The New MCAT: Is Today's Exam Right for Tomorrow's Physicians?

Shiv M. Gaglani

Disclosures

June 24, 2015

Nearly 25 years since its last revision, a new Medical College Admission Test (MCAT) made its debut in April of this year. Although much has been written about the changes and the reasons behind them, including commentaries in the New England Journal of Medicine (NEJM), the Association of American Medical Colleges (AAMC) website, and Academic Medicine, it is too early to tell whether the new exam fulfills its purpose of helping to select medical students who are most likely to meet the needs of an evolving healthcare system. As the authors of the NEJM perspective write,

It may be as important for aspiring physicians to understand patients' social, environmental, and personal characteristics and complex health care systems as to grasp basic biologic processes.... Using the MCAT to screen for basic behavioral and social science knowledge is an important step in producing better-prepared physicians.

Given my roles as a medical student at Johns Hopkins and premedical resident tutor at Harvard College, I became very interested in learning more about the exam and helping my premedical students navigate these uncharted waters. But before I delve into the new MCAT itself, I wanted to discuss the broader question of the validity of high-stakes summative examinations for screening future clinicians.

One surprising commonality between all levels of education, from primary school to continuing medical education, is the intense controversy surrounding high-stakes summative exams. This debate encircles virtually every summative exam, ranging from the SAT and ACT to the board recertification exams that practicing physicians are required to take, and raises the question of whether summative exams such as the MCAT are even appropriate tools for the admissions process.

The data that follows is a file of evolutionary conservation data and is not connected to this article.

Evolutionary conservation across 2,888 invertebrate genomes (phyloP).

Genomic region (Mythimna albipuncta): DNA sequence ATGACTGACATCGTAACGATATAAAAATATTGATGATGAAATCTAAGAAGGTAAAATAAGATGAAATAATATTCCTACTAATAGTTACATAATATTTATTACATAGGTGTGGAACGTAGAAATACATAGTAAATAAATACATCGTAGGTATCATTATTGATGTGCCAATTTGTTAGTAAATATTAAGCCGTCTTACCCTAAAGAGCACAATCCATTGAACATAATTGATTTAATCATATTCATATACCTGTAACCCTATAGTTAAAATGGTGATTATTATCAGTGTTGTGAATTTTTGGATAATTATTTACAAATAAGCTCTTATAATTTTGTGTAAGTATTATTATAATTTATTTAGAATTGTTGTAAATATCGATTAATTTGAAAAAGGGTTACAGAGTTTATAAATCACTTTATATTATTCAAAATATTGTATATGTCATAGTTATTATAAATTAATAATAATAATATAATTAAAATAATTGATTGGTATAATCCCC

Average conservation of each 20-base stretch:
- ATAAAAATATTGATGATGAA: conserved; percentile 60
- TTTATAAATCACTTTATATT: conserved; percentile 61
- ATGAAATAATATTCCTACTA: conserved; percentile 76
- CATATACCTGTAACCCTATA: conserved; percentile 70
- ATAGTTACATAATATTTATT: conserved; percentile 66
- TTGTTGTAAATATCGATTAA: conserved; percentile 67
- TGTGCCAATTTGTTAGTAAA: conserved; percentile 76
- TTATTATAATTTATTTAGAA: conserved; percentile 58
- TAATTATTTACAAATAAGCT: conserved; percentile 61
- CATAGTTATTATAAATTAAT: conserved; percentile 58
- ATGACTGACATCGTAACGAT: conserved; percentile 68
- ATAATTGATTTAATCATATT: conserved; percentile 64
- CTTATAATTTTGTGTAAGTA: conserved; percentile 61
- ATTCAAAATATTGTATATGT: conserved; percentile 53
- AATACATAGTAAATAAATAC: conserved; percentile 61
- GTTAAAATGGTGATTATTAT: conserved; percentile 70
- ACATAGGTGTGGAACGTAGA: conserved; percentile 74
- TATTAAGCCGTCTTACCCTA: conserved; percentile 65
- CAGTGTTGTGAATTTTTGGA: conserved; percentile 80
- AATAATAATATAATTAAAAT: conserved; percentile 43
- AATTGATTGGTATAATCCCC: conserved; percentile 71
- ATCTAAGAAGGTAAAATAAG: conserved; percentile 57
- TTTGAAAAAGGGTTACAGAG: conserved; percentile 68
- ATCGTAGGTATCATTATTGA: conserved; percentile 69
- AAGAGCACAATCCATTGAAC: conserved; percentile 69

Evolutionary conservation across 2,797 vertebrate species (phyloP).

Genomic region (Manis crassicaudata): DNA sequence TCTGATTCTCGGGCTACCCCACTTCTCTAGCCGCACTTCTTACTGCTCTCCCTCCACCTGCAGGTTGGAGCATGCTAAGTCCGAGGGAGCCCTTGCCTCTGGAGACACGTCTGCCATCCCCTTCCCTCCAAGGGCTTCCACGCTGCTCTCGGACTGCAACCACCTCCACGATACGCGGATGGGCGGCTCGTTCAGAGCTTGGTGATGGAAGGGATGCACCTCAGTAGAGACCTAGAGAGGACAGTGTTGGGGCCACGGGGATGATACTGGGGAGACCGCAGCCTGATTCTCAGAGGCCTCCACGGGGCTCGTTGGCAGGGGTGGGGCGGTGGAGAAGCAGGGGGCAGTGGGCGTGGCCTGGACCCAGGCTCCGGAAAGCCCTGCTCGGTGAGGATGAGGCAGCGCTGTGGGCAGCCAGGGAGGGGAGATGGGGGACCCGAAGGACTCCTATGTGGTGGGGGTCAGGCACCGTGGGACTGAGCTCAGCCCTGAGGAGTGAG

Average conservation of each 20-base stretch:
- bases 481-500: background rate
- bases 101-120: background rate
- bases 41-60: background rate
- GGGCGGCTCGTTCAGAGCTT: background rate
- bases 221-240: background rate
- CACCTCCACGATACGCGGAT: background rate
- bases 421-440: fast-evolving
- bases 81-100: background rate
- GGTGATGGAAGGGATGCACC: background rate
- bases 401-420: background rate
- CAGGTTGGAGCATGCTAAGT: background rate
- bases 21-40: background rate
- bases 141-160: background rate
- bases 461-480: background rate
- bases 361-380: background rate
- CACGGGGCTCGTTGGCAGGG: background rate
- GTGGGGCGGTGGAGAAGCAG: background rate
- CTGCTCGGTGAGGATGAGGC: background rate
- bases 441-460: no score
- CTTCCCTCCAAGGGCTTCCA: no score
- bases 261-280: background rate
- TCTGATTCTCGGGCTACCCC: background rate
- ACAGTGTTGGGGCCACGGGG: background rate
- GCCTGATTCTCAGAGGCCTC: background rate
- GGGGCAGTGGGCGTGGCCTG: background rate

As I have argued in Quartz, I believe that they are appropriate, because they serve two important purposes: (1) ensuring an essential body of knowledge or skill before advancing a student to the next level in her education, and (2) providing an "objective" measure to compare applicants in situations where demand for positions exceeds supply.

The legitimacy of the summative assessment depends on how well it meets both of these goals. The latter goal is necessary but not sufficient, because we could use a completely arbitrary objective measure to determine whether a premedical student should be admitted to medical school. Whereas the former goal helps us arrive at the million-dollar question—What is the essential body of knowledge or skill that we should require of our entering medical students?it too is necessary but not sufficient, because the summative exam is the only measure we have to objectively compare applicants.

Indeed, the new MCAT places more emphasis on the percentile rank for admissions purposes as opposed to the raw scores, meaning that the MCAT still ultimately serves as an objective benchmark for comparisons. On this point, when I asked the AAMC's senior director of admissions testing services, Karen Mitchell, PhD, about reactions to the new MCAT, she replied that, "Medical school admissions officers will meet in Miami in June to begin developing plans for how they will use scores from the new exam in the 2016 selection process."

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